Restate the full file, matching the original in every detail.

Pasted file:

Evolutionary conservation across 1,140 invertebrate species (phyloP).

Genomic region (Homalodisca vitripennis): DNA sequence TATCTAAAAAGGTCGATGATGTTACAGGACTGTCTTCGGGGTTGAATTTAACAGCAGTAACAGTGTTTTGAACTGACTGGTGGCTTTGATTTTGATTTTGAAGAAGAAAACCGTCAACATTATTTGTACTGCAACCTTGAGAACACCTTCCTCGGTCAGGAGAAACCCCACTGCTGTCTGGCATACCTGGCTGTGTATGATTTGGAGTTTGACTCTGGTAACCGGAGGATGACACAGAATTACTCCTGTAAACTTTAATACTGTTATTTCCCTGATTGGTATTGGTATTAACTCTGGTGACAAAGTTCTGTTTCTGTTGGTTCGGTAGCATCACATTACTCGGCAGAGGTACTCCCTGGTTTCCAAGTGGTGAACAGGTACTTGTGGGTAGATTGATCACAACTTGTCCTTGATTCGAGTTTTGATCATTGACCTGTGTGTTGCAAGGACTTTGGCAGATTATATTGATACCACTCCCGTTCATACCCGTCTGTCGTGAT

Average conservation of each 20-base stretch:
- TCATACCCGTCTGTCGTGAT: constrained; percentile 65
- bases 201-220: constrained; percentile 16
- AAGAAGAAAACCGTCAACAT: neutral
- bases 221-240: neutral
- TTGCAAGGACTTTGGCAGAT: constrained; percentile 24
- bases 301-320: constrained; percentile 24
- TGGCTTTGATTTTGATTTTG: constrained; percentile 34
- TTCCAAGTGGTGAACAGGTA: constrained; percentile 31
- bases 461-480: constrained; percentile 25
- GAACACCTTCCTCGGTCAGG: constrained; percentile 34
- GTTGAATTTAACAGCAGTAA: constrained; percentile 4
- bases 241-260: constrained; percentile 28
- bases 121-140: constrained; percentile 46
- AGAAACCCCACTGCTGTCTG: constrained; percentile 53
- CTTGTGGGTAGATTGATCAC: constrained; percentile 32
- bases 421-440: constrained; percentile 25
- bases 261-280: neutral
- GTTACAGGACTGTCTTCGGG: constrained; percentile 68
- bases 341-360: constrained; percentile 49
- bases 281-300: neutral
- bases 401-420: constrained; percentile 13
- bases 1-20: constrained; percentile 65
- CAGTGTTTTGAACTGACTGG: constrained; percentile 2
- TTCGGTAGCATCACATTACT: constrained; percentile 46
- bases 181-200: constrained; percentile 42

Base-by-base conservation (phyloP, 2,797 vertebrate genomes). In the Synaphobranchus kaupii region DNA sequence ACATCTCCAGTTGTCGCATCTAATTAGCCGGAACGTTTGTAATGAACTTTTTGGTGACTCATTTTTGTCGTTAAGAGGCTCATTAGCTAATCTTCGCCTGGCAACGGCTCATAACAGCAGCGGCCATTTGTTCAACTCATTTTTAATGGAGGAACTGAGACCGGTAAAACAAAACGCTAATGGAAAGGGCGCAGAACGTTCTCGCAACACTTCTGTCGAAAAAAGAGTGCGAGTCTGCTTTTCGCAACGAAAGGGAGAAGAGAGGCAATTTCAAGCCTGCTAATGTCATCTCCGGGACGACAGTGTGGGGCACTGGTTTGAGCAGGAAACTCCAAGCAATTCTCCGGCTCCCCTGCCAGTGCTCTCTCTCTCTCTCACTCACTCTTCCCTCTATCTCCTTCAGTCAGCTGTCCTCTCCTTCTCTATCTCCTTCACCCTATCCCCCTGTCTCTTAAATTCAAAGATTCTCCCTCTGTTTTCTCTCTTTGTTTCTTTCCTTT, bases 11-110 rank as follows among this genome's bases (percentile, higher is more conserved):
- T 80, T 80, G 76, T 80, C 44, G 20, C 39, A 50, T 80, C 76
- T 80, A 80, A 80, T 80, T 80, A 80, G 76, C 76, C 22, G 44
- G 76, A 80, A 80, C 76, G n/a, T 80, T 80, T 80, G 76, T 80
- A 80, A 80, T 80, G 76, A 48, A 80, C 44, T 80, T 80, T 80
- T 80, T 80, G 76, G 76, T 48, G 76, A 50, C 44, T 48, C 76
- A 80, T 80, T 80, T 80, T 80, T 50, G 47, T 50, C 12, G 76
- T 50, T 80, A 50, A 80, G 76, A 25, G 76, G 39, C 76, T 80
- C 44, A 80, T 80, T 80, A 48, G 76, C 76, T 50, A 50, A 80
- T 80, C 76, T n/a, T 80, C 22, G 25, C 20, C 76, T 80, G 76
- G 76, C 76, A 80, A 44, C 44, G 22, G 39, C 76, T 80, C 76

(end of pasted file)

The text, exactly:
Evolutionary conservation across 1,140 invertebrate species (phyloP).

Genomic region (Homalodisca vitripennis): DNA sequence TATCTAAAAAGGTCGATGATGTTACAGGACTGTCTTCGGGGTTGAATTTAACAGCAGTAACAGTGTTTTGAACTGACTGGTGGCTTTGATTTTGATTTTGAAGAAGAAAACCGTCAACATTATTTGTACTGCAACCTTGAGAACACCTTCCTCGGTCAGGAGAAACCCCACTGCTGTCTGGCATACCTGGCTGTGTATGATTTGGAGTTTGACTCTGGTAACCGGAGGATGACACAGAATTACTCCTGTAAACTTTAATACTGTTATTTCCCTGATTGGTATTGGTATTAACTCTGGTGACAAAGTTCTGTTTCTGTTGGTTCGGTAGCATCACATTACTCGGCAGAGGTACTCCCTGGTTTCCAAGTGGTGAACAGGTACTTGTGGGTAGATTGATCACAACTTGTCCTTGATTCGAGTTTTGATCATTGACCTGTGTGTTGCAAGGACTTTGGCAGATTATATTGATACCACTCCCGTTCATACCCGTCTGTCGTGAT

Average conservation of each 20-base stretch:
- TCATACCCGTCTGTCGTGAT: constrained; percentile 65
- bases 201-220: constrained; percentile 16
- AAGAAGAAAACCGTCAACAT: neutral
- bases 221-240: neutral
- TTGCAAGGACTTTGGCAGAT: constrained; percentile 24
- bases 301-320: constrained; percentile 24
- TGGCTTTGATTTTGATTTTG: constrained; percentile 34
- TTCCAAGTGGTGAACAGGTA: constrained; percentile 31
- bases 461-480: constrained; percentile 25
- GAACACCTTCCTCGGTCAGG: constrained; percentile 34
- GTTGAATTTAACAGCAGTAA: constrained; percentile 4
- bases 241-260: constrained; percentile 28
- bases 121-140: constrained; percentile 46
- AGAAACCCCACTGCTGTCTG: constrained; percentile 53
- CTTGTGGGTAGATTGATCAC: constrained; percentile 32
- bases 421-440: constrained; percentile 25
- bases 261-280: neutral
- GTTACAGGACTGTCTTCGGG: constrained; percentile 68
- bases 341-360: constrained; percentile 49
- bases 281-300: neutral
- bases 401-420: constrained; percentile 13
- bases 1-20: constrained; percentile 65
- CAGTGTTTTGAACTGACTGG: constrained; percentile 2
- TTCGGTAGCATCACATTACT: constrained; percentile 46
- bases 181-200: constrained; percentile 42

Base-by-base conservation (phyloP, 2,797 vertebrate genomes). In the Synaphobranchus kaupii region DNA sequence ACATCTCCAGTTGTCGCATCTAATTAGCCGGAACGTTTGTAATGAACTTTTTGGTGACTCATTTTTGTCGTTAAGAGGCTCATTAGCTAATCTTCGCCTGGCAACGGCTCATAACAGCAGCGGCCATTTGTTCAACTCATTTTTAATGGAGGAACTGAGACCGGTAAAACAAAACGCTAATGGAAAGGGCGCAGAACGTTCTCGCAACACTTCTGTCGAAAAAAGAGTGCGAGTCTGCTTTTCGCAACGAAAGGGAGAAGAGAGGCAATTTCAAGCCTGCTAATGTCATCTCCGGGACGACAGTGTGGGGCACTGGTTTGAGCAGGAAACTCCAAGCAATTCTCCGGCTCCCCTGCCAGTGCTCTCTCTCTCTCTCACTCACTCTTCCCTCTATCTCCTTCAGTCAGCTGTCCTCTCCTTCTCTATCTCCTTCACCCTATCCCCCTGTCTCTTAAATTCAAAGATTCTCCCTCTGTTTTCTCTCTTTGTTTCTTTCCTTT, bases 11-110 rank as follows among this genome's bases (percentile, higher is more conserved):
- T 80, T 80, G 76, T 80, C 44, G 20, C 39, A 50, T 80, C 76
- T 80, A 80, A 80, T 80, T 80, A 80, G 76, C 76, C 22, G 44
- G 76, A 80, A 80, C 76, G n/a, T 80, T 80, T 80, G 76, T 80
- A 80, A 80, T 80, G 76, A 48, A 80, C 44, T 80, T 80, T 80
- T 80, T 80, G 76, G 76, T 48, G 76, A 50, C 44, T 48, C 76
- A 80, T 80, T 80, T 80, T 80, T 50, G 47, T 50, C 12, G 76
- T 50, T 80, A 50, A 80, G 76, A 25, G 76, G 39, C 76, T 80
- C 44, A 80, T 80, T 80, A 48, G 76, C 76, T 50, A 50, A 80
- T 80, C 76, T n/a, T 80, C 22, G 25, C 20, C 76, T 80, G 76
- G 76, C 76, A 80, A 44, C 44, G 22, G 39, C 76, T 80, C 76